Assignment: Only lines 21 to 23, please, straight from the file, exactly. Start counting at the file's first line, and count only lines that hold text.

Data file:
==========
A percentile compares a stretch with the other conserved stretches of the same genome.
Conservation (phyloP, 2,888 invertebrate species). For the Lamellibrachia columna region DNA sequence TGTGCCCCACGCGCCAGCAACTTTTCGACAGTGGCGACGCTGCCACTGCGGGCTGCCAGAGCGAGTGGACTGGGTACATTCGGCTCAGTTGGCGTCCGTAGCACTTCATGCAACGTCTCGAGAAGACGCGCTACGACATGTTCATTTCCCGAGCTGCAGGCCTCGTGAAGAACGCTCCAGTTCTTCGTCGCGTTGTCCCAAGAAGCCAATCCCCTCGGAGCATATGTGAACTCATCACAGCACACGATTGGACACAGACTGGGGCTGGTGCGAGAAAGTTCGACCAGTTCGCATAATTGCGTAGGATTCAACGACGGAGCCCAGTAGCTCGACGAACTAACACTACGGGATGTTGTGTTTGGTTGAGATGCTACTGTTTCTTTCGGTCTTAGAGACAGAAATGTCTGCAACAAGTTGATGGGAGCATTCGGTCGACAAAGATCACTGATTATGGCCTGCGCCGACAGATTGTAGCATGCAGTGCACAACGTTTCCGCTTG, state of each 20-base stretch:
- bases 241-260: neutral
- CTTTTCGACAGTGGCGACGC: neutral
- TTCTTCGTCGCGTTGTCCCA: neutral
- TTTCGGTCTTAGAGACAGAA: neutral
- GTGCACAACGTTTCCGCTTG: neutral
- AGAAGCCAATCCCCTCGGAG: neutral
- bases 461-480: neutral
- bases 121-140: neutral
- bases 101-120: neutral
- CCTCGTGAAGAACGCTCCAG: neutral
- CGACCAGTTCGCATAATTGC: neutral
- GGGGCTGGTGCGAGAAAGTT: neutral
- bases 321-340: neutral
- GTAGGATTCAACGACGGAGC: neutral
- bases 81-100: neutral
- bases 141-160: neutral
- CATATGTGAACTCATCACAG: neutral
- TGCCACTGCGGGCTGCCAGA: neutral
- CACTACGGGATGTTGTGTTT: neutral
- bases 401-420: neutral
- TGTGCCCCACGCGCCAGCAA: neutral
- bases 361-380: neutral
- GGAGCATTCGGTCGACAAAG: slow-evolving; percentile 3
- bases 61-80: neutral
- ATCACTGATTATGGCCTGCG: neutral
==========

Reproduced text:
- CACTACGGGATGTTGTGTTT: neutral
- bases 401-420: neutral
- TGTGCCCCACGCGCCAGCAA: neutral